It’s New Year’s Eve at the South Pole. There are about 240 people here at the US South Pole Base, Amundsen-Scott Base, living and working in the new elevated station, or in the many small smaller building around the area. Some folks here are fairly traditional astronomers, working on the 10m South Pole Telescope, others have magnetometers, aurora cameras, seismometers, air sampling gear, and other scientific pursuits. The majority of people at Pole are here in support roles, driving heavy equipment, cooking dinner, washing the dishes, managing the cargo flow, and staffing the communications facility. Tonight there will be four bands performing, followed by a DJ set. We get satellite network a few hours per day and I’ll post this in the morning, in the new year for us.

Physics has gotten me to a lot of interesting places, and this is certainly way up there on that list, though it’s not the first project that had gotten me to Antarctica. I had worked on the CREAM and ANITA balloon experiments, both of which have flown from McMurdo Base on Ross Island just off the coast of Antarctica. (It’s probably close enough to count as Antarctica.) My background is in cosmic rays, I worked on spacecraft isotopic measurements of the cosmic rays while I was a graduate student at the University of Chicago. As a postdoc at Penn State, I worked on the HEAT balloon experiment measuring cosmic ray antimatter and the Pierre Auger Observatory in the Argentine grasslands. Later as a professor at the University of Minnesota, I added CREAM (a cosmic ray elemental abundance balloon experiment) and ANITA (the balloon neutrino experiment parent of the current ARA work). Now I am at the University of Wisconsin at Madison working on ARA, IceCube, and the HAWC TeV gamma-ray observatory currently under construction in Mexico. Detectors and their associated hardware are as important to me intellectually as the physics now.

So, greetings from the South Pole, a good place to do physics. And I’m looking forward to sharing my corner of the world of astroparticle physics with you, my dear readers.

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For every problem, there is a simple solution: neat, plausible and wrong.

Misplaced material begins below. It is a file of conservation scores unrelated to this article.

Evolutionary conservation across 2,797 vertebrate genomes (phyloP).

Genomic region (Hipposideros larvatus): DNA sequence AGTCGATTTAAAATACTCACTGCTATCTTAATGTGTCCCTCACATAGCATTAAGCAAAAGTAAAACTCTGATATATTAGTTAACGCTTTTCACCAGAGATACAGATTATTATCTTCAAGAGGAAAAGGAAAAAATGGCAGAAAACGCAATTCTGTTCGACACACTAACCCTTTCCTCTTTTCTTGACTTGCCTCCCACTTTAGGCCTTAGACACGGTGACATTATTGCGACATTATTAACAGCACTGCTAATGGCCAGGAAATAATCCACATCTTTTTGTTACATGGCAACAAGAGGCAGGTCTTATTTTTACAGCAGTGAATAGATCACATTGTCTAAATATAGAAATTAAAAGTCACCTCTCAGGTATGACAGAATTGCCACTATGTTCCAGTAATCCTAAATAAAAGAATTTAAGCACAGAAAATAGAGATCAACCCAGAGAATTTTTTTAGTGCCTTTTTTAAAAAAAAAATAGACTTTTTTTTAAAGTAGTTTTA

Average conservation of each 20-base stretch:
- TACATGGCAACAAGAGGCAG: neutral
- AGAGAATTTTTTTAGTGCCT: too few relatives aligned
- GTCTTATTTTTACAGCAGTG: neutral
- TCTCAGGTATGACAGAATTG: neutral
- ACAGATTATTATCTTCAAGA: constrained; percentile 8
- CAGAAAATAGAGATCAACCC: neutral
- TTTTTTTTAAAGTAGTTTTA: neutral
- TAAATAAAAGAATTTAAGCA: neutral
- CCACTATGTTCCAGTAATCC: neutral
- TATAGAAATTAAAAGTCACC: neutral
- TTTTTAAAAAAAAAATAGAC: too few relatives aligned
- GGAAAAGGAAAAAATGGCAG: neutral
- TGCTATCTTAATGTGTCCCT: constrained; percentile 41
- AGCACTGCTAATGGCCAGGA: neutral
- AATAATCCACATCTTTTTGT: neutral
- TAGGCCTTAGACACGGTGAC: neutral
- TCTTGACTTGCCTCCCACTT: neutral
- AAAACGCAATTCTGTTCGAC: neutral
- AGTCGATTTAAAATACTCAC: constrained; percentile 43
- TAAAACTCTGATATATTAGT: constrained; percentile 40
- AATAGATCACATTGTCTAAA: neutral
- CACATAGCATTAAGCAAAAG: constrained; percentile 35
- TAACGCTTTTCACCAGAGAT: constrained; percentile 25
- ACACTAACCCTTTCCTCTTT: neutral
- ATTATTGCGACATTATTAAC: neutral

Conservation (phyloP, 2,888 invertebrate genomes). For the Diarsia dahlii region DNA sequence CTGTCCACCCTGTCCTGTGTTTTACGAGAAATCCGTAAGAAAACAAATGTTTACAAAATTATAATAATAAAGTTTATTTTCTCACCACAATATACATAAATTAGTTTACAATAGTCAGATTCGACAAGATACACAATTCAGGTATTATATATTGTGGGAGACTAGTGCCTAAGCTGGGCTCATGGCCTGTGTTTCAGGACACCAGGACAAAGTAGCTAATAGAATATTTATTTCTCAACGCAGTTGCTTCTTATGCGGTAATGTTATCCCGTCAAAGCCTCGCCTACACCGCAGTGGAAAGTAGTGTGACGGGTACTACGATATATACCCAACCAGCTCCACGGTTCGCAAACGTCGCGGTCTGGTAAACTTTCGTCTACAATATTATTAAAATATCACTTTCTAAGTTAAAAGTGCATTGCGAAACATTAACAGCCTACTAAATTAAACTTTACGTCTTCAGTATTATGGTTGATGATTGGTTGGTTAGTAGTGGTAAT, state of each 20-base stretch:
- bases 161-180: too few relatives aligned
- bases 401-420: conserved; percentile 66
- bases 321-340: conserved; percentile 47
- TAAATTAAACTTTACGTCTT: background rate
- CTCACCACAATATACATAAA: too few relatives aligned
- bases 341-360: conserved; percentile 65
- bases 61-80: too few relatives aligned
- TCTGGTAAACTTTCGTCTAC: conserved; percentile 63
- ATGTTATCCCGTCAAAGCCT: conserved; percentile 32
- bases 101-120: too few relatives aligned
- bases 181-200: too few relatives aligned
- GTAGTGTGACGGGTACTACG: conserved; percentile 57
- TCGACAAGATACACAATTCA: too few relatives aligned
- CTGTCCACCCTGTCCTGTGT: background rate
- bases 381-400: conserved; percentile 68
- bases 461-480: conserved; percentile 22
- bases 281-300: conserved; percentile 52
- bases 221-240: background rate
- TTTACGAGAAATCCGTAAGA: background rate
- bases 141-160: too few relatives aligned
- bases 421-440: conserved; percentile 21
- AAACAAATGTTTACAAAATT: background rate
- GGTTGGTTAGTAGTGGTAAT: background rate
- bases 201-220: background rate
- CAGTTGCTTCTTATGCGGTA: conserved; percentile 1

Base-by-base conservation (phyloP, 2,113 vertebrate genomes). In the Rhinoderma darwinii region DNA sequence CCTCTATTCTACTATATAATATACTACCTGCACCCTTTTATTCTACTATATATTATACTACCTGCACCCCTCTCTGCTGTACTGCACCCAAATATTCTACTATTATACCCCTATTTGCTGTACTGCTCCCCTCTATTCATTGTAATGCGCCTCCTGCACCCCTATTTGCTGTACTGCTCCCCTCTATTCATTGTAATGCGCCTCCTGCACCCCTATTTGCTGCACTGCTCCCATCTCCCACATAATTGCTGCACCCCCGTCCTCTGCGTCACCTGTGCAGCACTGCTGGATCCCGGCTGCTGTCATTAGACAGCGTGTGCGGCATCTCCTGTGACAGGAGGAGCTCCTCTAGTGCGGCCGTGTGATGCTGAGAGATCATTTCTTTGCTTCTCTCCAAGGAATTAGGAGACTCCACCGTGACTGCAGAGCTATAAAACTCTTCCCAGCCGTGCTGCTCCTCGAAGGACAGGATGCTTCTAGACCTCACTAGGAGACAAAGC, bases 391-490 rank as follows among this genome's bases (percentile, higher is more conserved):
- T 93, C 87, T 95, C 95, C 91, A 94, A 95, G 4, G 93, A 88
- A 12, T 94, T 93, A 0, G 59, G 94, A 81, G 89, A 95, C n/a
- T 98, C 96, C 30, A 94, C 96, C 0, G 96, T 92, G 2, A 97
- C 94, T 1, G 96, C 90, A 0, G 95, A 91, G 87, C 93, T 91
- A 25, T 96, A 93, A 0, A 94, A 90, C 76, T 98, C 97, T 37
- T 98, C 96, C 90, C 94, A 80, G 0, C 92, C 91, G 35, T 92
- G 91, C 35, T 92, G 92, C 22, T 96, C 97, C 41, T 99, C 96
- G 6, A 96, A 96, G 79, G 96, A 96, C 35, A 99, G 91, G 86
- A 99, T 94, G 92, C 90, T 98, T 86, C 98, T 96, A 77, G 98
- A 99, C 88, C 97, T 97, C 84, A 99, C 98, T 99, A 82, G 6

The philosophers such as Rudolf Carnap (1891 – 1970) and the Vienna Circle considered logical positivism the received view of the scientific method.  In the early to mid twentieth century, it dominated the philosophy of science discussions but is now widely viewed as seriously flawed—or as A. J. Ayer (1910 – 1989), a former advocate, put it: “I suppose the most important [defect]…was that nearly all of it was false.” Pity. But it was good while it lasted. So, what is logical positivism? It is sometimes defined by the statement: Only verifiable statements have meaning—note verifiable not falsifiable. The doctrine included opposition to all metaphysics, especially ontology and synthetic a priori propositions. Metaphysics is rejected not as wrong but as having no meaning.

Logical positivism is very nice idea: we work only with observations and what can be deduced directly from them. No need for theories, models or metaphysics. I can hear the cheering now, especially from my experimental colleagues. It was partially in response to the revolutions in physics in the early twentieth century. Quantum mechanics and relativity completely upended the metaphysics and philosophy built around classical mechanics, so the logical positivist wanted to eliminate the metaphysics to prevent this from happening again; a very laudable goal.